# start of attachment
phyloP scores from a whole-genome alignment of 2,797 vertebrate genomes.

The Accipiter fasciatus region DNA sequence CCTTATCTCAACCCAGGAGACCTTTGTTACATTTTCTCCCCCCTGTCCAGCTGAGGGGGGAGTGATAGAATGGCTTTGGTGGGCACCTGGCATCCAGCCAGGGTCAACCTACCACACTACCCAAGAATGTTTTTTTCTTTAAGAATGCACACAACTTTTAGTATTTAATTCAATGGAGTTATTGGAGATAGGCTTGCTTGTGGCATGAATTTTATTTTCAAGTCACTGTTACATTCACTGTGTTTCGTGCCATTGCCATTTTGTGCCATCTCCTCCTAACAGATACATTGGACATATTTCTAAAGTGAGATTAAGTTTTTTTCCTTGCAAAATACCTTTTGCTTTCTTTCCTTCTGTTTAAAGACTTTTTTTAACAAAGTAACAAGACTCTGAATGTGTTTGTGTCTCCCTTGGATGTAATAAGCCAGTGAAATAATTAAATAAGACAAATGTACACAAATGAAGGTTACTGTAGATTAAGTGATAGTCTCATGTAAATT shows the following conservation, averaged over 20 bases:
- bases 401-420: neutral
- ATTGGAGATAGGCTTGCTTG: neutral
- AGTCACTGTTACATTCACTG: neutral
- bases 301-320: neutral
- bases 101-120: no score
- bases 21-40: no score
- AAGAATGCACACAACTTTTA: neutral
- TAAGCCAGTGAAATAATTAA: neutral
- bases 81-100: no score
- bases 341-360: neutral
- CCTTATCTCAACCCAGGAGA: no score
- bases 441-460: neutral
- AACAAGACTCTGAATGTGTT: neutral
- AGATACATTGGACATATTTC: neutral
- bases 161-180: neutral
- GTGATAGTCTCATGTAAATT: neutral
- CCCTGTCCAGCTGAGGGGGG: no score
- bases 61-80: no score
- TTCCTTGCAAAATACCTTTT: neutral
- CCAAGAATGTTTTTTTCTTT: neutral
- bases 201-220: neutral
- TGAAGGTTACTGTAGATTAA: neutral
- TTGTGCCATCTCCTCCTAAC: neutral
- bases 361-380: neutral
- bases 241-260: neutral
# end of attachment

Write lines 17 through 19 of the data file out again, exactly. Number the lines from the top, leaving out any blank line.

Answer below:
- bases 161-180: neutral
- GTGATAGTCTCATGTAAATT: neutral
- CCCTGTCCAGCTGAGGGGGG: no score